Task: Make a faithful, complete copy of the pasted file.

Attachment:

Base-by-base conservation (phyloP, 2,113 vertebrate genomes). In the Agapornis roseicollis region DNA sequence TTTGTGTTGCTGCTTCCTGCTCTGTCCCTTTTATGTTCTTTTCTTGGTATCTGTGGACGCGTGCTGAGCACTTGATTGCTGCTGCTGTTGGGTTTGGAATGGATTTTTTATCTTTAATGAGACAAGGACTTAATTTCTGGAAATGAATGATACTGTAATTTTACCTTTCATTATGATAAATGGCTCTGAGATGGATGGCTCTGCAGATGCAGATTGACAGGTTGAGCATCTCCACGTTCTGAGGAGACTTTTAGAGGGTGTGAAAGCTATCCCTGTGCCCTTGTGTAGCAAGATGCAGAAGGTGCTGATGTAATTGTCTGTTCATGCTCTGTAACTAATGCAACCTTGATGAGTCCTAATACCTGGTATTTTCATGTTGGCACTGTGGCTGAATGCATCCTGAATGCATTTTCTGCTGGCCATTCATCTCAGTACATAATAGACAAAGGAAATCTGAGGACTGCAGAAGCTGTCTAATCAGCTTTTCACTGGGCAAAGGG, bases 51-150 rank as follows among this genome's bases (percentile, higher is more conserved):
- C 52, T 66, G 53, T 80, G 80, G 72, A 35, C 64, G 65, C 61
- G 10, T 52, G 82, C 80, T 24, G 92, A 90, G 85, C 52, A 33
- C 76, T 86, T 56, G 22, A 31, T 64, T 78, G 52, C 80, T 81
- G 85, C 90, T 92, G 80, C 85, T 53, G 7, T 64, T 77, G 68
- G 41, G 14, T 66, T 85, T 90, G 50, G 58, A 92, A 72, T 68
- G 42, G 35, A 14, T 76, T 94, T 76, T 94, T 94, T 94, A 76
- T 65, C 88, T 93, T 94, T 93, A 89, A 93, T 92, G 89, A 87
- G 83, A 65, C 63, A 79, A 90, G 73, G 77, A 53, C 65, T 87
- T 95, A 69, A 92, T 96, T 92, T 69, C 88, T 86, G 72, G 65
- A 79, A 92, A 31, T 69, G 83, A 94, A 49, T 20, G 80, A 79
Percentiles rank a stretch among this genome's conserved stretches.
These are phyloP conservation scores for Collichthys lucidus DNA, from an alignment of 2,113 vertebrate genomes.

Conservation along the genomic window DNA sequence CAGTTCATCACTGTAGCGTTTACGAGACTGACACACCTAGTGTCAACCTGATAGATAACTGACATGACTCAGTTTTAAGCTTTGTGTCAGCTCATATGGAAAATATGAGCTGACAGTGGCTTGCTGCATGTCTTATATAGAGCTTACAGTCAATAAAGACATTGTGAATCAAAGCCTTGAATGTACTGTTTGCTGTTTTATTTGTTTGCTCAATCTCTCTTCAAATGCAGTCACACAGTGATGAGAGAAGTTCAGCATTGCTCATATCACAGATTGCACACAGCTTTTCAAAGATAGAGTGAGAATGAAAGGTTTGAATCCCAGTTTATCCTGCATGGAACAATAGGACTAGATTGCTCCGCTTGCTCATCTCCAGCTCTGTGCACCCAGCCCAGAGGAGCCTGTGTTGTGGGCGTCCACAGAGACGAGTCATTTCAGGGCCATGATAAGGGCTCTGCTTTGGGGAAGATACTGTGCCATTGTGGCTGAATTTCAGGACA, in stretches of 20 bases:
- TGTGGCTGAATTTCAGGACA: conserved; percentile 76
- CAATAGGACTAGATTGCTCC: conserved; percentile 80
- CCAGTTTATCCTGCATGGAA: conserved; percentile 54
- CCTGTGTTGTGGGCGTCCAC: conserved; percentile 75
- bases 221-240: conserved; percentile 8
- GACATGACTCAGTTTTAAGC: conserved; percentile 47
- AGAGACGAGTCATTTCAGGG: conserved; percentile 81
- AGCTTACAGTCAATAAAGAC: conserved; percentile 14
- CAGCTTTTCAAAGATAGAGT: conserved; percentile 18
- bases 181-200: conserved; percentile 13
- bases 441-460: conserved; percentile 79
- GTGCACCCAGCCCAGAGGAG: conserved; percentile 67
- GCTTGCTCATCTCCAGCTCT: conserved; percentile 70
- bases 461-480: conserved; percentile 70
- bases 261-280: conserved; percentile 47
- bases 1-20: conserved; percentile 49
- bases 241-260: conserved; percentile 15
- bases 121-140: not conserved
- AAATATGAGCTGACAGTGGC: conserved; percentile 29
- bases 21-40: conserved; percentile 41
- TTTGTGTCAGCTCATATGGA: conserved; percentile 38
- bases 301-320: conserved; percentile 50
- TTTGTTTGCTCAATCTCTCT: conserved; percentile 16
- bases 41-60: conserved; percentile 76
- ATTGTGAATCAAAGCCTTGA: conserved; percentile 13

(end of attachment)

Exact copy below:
Base-by-base conservation (phyloP, 2,113 vertebrate genomes). In the Agapornis roseicollis region DNA sequence TTTGTGTTGCTGCTTCCTGCTCTGTCCCTTTTATGTTCTTTTCTTGGTATCTGTGGACGCGTGCTGAGCACTTGATTGCTGCTGCTGTTGGGTTTGGAATGGATTTTTTATCTTTAATGAGACAAGGACTTAATTTCTGGAAATGAATGATACTGTAATTTTACCTTTCATTATGATAAATGGCTCTGAGATGGATGGCTCTGCAGATGCAGATTGACAGGTTGAGCATCTCCACGTTCTGAGGAGACTTTTAGAGGGTGTGAAAGCTATCCCTGTGCCCTTGTGTAGCAAGATGCAGAAGGTGCTGATGTAATTGTCTGTTCATGCTCTGTAACTAATGCAACCTTGATGAGTCCTAATACCTGGTATTTTCATGTTGGCACTGTGGCTGAATGCATCCTGAATGCATTTTCTGCTGGCCATTCATCTCAGTACATAATAGACAAAGGAAATCTGAGGACTGCAGAAGCTGTCTAATCAGCTTTTCACTGGGCAAAGGG, bases 51-150 rank as follows among this genome's bases (percentile, higher is more conserved):
- C 52, T 66, G 53, T 80, G 80, G 72, A 35, C 64, G 65, C 61
- G 10, T 52, G 82, C 80, T 24, G 92, A 90, G 85, C 52, A 33
- C 76, T 86, T 56, G 22, A 31, T 64, T 78, G 52, C 80, T 81
- G 85, C 90, T 92, G 80, C 85, T 53, G 7, T 64, T 77, G 68
- G 41, G 14, T 66, T 85, T 90, G 50, G 58, A 92, A 72, T 68
- G 42, G 35, A 14, T 76, T 94, T 76, T 94, T 94, T 94, A 76
- T 65, C 88, T 93, T 94, T 93, A 89, A 93, T 92, G 89, A 87
- G 83, A 65, C 63, A 79, A 90, G 73, G 77, A 53, C 65, T 87
- T 95, A 69, A 92, T 96, T 92, T 69, C 88, T 86, G 72, G 65
- A 79, A 92, A 31, T 69, G 83, A 94, A 49, T 20, G 80, A 79
Percentiles rank a stretch among this genome's conserved stretches.
These are phyloP conservation scores for Collichthys lucidus DNA, from an alignment of 2,113 vertebrate genomes.

Conservation along the genomic window DNA sequence CAGTTCATCACTGTAGCGTTTACGAGACTGACACACCTAGTGTCAACCTGATAGATAACTGACATGACTCAGTTTTAAGCTTTGTGTCAGCTCATATGGAAAATATGAGCTGACAGTGGCTTGCTGCATGTCTTATATAGAGCTTACAGTCAATAAAGACATTGTGAATCAAAGCCTTGAATGTACTGTTTGCTGTTTTATTTGTTTGCTCAATCTCTCTTCAAATGCAGTCACACAGTGATGAGAGAAGTTCAGCATTGCTCATATCACAGATTGCACACAGCTTTTCAAAGATAGAGTGAGAATGAAAGGTTTGAATCCCAGTTTATCCTGCATGGAACAATAGGACTAGATTGCTCCGCTTGCTCATCTCCAGCTCTGTGCACCCAGCCCAGAGGAGCCTGTGTTGTGGGCGTCCACAGAGACGAGTCATTTCAGGGCCATGATAAGGGCTCTGCTTTGGGGAAGATACTGTGCCATTGTGGCTGAATTTCAGGACA, in stretches of 20 bases:
- TGTGGCTGAATTTCAGGACA: conserved; percentile 76
- CAATAGGACTAGATTGCTCC: conserved; percentile 80
- CCAGTTTATCCTGCATGGAA: conserved; percentile 54
- CCTGTGTTGTGGGCGTCCAC: conserved; percentile 75
- bases 221-240: conserved; percentile 8
- GACATGACTCAGTTTTAAGC: conserved; percentile 47
- AGAGACGAGTCATTTCAGGG: conserved; percentile 81
- AGCTTACAGTCAATAAAGAC: conserved; percentile 14
- CAGCTTTTCAAAGATAGAGT: conserved; percentile 18
- bases 181-200: conserved; percentile 13
- bases 441-460: conserved; percentile 79
- GTGCACCCAGCCCAGAGGAG: conserved; percentile 67
- GCTTGCTCATCTCCAGCTCT: conserved; percentile 70
- bases 461-480: conserved; percentile 70
- bases 261-280: conserved; percentile 47
- bases 1-20: conserved; percentile 49
- bases 241-260: conserved; percentile 15
- bases 121-140: not conserved
- AAATATGAGCTGACAGTGGC: conserved; percentile 29
- bases 21-40: conserved; percentile 41
- TTTGTGTCAGCTCATATGGA: conserved; percentile 38
- bases 301-320: conserved; percentile 50
- TTTGTTTGCTCAATCTCTCT: conserved; percentile 16
- bases 41-60: conserved; percentile 76
- ATTGTGAATCAAAGCCTTGA: conserved; percentile 13